Tottenham’s Mousa Dembele has qualities that no other Premier League player possesses. Adam Bate looks at why the midfielder is irreplaceable for Mauricio Pochettino…
It was after a north London derby in November 2016 that Mauricio Pochettino first used the word in public. “He is a genius, no?” the Tottenham boss asked the reporters in the room. Mousa Dembele was the man he was referring to and the midfielder has given his manager plenty of reason to repeat the line since that afternoon against Arsenal.
Pochettino was at it again after the latest derby earlier this month when reflecting on another Dembele masterclass at Wembley. “I have told you many times,” he began. “For me, he is a genius. An unbelievable player.” Dembele’s subsequent display in Tottenham’s comeback draw with Juventus in Turin only underlined the form that he is currently in.
La Gazzetta dello Sport had talked him up beforehand as a key player who sets the rhythm for his side but someone who could be stopped if pressed. Nobody got close. Time and again he was away with a drop of the shoulder as he proceeded to control the game. No Juve player made more than 10 passes in the opposition half. Dembele completed 73.
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It is true to say that he makes Pochettino’s team tick. Certainly, it is no coincidence that Tottenham have found their best form just as Dembele has started five consecutive Premier League games for the first time in almost a year. The Belgian brings things to this team that nobody else can – and not just this team. Dembele’s skill-set is unique anywhere.
Even in the age of universality with defenders who can attack and attackers who can defend, he is a one-off – impossible to knock off the ball but with that rare ability to beat players in central areas. It shows up in the stats. He is the only player to rank among the top 20 players in the Premier League for both tackles and dribbles over the past three seasons.
It is not just the volume. He is better at it too. Of midfielders to have attempted 40 or more dribbles in the Premier League this season, Dembele has by far the best success rate – evading his opponent 88 per cent of the time. As more teams opt for a pressing style of play, this ability to glide beyond players is a great asset, opening up the game for his side.
Asked earlier this month to name the best player in the Tottenham squad, young midfielder Harry Winks did not pick out Harry Kane and he explained exactly why. “Mousa Dembele for me,” Winks told Sky Sports. “He has got sheer power, pace, his strength and his technique as well. The way he can beat any player facing them up, for me he is the best player.”
Just as significantly, when Dembele has faced up his marker and beaten the press, he can pick out passes better than the rest too. His pass completion rate in the opposition half is superior to that of any other midfielder in the Premier League. He is the only midfield regular to have found a team-mate with more than 90 per cent of such passes this season.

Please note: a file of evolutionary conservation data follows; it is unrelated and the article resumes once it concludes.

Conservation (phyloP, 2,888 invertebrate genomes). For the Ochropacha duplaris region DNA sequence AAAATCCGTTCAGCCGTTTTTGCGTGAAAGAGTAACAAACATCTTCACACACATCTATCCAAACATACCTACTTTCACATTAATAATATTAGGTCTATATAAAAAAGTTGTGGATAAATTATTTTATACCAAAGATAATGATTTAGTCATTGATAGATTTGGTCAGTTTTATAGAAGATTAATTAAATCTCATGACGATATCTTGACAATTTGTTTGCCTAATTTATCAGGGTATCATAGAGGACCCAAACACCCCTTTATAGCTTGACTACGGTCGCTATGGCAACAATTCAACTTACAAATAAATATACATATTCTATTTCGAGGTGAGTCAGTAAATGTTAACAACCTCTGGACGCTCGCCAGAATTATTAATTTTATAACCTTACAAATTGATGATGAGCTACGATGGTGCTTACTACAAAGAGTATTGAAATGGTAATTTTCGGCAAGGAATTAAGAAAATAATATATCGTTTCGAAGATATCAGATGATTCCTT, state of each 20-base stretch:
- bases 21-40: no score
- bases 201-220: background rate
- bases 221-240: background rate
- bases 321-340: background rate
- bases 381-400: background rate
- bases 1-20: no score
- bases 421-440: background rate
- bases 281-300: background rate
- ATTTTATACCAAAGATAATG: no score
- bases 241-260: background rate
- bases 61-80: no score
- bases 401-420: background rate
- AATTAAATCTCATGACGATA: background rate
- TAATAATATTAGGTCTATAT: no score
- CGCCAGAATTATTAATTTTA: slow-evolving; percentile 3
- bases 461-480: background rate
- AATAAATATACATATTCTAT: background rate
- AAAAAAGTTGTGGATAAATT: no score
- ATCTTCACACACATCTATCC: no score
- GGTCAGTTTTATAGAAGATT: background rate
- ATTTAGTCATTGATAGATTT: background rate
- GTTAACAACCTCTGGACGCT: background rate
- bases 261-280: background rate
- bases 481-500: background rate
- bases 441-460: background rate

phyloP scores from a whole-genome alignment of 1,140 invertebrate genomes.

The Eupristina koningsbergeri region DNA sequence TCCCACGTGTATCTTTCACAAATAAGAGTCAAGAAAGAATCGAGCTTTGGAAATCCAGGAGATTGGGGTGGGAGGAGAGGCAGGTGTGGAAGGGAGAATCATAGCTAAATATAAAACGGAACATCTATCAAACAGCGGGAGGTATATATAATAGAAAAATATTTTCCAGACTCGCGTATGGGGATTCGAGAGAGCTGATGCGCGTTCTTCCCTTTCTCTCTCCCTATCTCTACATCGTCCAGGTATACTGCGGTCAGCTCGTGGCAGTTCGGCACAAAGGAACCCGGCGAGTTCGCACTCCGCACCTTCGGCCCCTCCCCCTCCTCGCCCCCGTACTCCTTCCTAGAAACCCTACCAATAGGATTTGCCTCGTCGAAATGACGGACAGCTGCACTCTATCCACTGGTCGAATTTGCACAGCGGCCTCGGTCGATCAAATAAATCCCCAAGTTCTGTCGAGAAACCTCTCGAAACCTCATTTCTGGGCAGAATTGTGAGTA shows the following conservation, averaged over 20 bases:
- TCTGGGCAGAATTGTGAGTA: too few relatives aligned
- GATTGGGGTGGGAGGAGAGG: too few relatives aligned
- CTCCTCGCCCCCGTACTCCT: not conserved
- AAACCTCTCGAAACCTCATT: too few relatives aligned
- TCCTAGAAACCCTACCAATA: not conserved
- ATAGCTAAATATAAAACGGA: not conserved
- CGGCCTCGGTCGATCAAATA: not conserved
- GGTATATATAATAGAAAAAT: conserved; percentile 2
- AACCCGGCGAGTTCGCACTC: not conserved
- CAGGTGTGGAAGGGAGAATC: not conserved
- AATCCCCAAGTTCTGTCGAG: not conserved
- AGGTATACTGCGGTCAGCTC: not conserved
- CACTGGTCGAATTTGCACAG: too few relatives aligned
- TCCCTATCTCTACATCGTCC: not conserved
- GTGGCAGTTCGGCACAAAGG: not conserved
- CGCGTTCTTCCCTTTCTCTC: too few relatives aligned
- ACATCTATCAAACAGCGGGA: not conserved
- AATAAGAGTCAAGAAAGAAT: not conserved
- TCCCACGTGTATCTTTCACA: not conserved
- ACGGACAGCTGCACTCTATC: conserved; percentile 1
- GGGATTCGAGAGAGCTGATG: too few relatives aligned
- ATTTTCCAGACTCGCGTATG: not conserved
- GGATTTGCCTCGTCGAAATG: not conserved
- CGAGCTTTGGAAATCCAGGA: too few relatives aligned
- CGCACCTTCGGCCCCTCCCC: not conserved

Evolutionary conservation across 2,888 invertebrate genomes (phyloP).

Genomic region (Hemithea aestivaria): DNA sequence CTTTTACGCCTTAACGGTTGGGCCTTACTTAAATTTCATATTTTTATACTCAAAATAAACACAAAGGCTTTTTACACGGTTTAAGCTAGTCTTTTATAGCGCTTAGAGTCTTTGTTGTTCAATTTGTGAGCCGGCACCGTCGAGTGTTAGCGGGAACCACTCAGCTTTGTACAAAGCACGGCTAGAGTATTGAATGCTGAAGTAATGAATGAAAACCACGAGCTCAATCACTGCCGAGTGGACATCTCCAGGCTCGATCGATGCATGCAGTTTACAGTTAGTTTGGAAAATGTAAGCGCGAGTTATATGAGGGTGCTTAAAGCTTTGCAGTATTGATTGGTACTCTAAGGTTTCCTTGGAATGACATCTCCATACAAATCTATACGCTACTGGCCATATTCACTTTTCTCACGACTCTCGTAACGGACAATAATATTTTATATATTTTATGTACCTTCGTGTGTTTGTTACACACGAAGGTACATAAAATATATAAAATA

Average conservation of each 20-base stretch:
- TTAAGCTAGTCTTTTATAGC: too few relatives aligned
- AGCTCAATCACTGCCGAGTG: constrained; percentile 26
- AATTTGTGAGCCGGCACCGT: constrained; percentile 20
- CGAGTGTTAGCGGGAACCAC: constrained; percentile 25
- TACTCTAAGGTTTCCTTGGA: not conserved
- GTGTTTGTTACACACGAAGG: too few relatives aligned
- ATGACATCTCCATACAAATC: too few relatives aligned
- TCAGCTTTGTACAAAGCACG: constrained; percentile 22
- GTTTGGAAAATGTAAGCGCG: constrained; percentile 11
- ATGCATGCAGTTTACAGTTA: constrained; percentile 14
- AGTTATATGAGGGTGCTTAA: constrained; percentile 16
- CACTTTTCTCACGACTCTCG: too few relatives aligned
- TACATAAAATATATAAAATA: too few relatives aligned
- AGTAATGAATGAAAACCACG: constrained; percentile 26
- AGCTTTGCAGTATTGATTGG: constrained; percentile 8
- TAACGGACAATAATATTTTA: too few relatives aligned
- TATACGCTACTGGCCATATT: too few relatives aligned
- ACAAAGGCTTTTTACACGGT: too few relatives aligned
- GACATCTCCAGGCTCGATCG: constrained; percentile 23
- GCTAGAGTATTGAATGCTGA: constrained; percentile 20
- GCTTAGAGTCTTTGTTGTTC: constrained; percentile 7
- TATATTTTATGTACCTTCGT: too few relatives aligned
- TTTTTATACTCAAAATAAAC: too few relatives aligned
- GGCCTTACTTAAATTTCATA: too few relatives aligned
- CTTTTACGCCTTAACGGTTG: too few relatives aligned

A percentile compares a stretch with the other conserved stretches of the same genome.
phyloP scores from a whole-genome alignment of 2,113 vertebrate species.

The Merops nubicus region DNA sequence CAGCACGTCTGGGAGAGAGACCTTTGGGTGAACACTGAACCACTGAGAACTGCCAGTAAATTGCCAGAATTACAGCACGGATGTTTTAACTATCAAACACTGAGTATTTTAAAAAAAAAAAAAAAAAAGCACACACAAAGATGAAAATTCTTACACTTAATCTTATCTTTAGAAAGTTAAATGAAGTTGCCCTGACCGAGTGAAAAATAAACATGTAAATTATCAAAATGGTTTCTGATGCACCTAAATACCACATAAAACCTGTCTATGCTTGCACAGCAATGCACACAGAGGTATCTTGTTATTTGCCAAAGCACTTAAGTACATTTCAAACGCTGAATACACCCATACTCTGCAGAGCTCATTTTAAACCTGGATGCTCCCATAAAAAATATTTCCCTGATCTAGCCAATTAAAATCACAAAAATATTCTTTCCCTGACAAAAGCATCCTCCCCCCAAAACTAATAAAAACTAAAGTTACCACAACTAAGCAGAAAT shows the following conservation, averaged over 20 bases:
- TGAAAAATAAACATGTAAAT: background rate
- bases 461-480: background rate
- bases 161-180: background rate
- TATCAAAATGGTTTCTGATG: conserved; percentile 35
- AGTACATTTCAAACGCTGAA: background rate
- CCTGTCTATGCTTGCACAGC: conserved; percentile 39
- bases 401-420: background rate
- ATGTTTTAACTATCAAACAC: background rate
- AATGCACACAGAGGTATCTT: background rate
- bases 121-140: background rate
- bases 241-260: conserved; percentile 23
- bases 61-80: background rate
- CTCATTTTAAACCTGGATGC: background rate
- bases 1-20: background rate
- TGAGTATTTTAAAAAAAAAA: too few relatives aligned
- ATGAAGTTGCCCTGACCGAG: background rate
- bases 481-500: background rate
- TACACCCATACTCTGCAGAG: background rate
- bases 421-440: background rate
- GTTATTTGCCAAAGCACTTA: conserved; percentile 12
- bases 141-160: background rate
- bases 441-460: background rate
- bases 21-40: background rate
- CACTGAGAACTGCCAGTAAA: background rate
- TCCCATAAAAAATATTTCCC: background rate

Pochettino, of course, is well aware that Dembele is a player who does things differently to everyone else. The Argentine roomed with the great Diego Maradona and played with the Brazilian magician Ronaldinho, but he was happy to rank Dembele alongside them when reflecting on the most extraordinary players that he has come across in his career.
“In my book he will be one of my genius players that I have been lucky to meet,” he said in March. “One was Maradona, the others Ronaldinho, [Jay-Jay] Okocha and [Ivan] de la Pena – he was a genius too – and Mousa Dembele. We always told him that if we had taken him at 18 or 19 years old, he would have become one of the best players in the world.”
It is difficult to miss the hint of regret in that statement. The sense of an opportunity wasted. Dembele began his career as a forward, one who idolised Patrick Kluivert and was even likened to him in his youth. He won the Eredivisie after scoring 10 goals in 23 games playing as part of the front line for Louis van Gaal’s AZ Alkmaar team of 2009.
It was only under another Dutchman, Martin Jol, that Dembele was eventually switched to midfield. He had bounced around between positions until Jol – who described him as “the best player on the ball” that he’d ever seen – deployed him in the centre of the pitch for Fulham away to Chelsea on Boxing Day of 2011. But, by that stage, Dembele was already 24.
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No wonder Pochettino wishes that he had got hold of him a decade before he did. That game against Juventus, that dominant display against one of European football’s super powers, was the 30-year-old Dembele’s first Champions League appearance in the knockout stages of the tournament. It is a stage that he should have enjoyed far earlier.
He is making up for lost time now, but that big frame remains a concern. “We must be careful about his fitness,” Pochettino warned earlier this month. An ankle injury disrupted Dembele in pre-season and only now is he beginning to find his best form again. It has taken lots of work with the sports science department to get him strong and fit once more.
The recent matches against Arsenal and Juve show just how important that Dembele still is to this Tottenham team. As La Gazzetta dello Sport pointed out, he remains “one of Pochettino’s irreplaceables” and that is not merely due to the money it would cost to do so. It is because there is simply nobody else in the game who plays it quite like Mousa Dembele.
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